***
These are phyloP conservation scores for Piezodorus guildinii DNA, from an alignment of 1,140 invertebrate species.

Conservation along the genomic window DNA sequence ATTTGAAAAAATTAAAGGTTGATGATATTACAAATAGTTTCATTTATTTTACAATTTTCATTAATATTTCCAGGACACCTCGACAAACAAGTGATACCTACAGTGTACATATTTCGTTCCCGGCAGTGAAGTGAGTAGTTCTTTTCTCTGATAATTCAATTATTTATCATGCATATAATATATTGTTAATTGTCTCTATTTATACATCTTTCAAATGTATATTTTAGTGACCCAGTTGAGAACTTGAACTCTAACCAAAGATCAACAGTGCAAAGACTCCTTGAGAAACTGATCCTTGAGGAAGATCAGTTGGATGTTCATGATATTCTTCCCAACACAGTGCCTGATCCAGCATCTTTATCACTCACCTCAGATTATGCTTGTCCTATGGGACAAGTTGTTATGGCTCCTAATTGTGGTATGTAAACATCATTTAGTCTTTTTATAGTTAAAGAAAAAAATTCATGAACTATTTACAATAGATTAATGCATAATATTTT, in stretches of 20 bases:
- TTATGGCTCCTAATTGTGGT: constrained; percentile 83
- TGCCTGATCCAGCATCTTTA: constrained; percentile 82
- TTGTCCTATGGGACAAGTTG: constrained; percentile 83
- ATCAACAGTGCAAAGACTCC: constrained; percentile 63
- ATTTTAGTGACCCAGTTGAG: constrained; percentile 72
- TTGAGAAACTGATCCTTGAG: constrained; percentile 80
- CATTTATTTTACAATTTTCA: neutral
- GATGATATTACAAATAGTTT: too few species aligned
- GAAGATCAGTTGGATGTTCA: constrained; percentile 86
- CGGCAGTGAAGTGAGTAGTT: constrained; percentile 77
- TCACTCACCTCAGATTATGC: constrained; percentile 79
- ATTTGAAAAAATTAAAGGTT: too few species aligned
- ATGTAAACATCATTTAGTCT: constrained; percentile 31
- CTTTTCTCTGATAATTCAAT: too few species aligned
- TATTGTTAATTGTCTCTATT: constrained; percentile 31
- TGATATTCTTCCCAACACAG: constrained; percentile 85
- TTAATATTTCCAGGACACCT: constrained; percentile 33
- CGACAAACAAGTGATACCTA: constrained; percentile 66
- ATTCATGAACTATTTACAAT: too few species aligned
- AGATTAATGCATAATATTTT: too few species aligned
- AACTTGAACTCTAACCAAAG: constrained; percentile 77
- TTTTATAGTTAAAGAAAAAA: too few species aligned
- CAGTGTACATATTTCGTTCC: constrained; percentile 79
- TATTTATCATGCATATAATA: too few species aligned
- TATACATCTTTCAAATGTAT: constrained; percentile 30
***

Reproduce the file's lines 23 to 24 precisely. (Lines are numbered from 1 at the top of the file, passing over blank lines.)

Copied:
- AACTTGAACTCTAACCAAAG: constrained; percentile 77
- TTTTATAGTTAAAGAAAAAA: too few species aligned